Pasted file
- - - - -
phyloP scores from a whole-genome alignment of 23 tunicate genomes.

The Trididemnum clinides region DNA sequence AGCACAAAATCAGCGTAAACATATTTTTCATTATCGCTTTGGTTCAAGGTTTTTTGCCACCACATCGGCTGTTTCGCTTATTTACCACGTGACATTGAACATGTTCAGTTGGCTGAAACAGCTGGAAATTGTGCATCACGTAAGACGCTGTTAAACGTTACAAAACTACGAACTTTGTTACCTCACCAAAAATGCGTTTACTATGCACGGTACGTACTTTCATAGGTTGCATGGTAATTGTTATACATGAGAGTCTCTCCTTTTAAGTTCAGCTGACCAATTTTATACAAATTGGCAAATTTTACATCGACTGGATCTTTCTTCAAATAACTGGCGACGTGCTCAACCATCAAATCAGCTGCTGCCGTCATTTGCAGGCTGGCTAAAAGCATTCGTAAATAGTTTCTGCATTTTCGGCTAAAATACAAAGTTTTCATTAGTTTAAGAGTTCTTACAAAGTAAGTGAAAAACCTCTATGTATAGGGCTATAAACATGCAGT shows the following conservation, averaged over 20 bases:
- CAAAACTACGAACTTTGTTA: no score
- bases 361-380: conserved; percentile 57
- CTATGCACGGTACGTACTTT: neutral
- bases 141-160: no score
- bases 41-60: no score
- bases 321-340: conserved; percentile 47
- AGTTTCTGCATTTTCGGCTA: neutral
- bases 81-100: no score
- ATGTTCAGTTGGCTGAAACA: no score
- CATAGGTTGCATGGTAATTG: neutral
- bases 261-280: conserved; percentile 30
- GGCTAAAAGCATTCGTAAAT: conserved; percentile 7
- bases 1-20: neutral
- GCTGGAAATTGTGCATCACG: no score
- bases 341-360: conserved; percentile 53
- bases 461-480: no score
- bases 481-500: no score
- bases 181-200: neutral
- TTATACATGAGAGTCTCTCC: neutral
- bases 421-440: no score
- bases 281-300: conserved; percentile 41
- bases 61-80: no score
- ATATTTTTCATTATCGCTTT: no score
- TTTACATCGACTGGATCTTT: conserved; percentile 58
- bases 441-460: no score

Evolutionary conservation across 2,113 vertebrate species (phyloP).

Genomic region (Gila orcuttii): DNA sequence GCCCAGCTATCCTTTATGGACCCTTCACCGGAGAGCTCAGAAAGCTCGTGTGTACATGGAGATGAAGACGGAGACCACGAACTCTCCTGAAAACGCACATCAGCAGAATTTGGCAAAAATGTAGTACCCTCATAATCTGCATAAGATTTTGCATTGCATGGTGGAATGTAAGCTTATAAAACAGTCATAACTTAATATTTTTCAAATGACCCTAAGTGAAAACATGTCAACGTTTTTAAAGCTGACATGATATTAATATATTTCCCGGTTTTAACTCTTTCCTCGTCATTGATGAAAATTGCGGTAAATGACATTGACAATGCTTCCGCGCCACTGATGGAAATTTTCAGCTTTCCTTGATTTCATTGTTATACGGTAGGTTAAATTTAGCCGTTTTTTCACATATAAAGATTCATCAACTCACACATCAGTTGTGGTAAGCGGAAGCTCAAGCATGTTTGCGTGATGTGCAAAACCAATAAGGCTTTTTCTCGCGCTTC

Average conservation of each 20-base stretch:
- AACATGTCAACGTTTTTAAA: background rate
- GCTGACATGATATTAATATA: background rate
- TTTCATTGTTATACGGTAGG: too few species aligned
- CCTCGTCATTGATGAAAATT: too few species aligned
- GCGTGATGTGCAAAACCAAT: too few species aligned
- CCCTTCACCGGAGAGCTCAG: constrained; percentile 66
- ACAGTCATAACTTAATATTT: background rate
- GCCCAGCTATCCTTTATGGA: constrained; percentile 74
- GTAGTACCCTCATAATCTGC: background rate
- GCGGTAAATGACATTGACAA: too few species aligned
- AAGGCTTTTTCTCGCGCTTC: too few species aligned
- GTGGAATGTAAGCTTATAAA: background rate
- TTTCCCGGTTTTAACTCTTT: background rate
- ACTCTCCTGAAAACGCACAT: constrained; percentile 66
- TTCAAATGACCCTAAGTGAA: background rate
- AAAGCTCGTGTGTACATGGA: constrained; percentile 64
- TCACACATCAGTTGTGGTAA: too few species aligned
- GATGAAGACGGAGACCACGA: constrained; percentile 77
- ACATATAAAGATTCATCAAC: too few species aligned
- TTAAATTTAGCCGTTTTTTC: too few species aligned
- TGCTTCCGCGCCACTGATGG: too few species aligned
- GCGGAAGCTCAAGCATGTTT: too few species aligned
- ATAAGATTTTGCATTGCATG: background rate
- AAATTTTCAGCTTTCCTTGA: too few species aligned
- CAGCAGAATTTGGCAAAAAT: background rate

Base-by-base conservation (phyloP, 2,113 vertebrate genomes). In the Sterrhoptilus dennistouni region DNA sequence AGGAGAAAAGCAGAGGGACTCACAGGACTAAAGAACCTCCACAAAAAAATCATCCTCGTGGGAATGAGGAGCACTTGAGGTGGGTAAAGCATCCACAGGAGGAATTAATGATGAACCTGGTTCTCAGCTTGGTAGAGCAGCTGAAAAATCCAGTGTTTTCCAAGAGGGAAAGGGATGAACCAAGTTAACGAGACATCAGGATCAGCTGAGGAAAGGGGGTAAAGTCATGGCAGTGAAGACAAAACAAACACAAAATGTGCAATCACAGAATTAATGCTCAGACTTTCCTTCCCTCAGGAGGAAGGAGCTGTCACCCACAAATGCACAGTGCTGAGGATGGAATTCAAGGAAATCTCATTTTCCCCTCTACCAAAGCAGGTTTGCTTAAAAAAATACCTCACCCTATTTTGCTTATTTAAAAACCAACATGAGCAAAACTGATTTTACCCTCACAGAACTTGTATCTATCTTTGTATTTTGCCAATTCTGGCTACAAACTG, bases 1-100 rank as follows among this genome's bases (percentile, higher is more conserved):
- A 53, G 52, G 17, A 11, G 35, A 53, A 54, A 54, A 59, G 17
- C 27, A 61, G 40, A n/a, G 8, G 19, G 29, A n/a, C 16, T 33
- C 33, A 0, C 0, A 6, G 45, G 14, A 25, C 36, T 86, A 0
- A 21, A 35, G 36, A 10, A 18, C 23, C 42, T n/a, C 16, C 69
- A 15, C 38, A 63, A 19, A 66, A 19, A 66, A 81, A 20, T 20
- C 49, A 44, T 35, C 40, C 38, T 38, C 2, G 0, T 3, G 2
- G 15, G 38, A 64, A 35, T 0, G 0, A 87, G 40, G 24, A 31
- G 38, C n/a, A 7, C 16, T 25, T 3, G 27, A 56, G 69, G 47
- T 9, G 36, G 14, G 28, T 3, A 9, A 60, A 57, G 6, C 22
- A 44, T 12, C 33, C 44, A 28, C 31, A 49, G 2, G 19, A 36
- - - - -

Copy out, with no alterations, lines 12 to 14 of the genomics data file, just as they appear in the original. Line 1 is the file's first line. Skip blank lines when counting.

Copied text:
- CATAGGTTGCATGGTAATTG: neutral
- bases 261-280: conserved; percentile 30
- GGCTAAAAGCATTCGTAAAT: conserved; percentile 7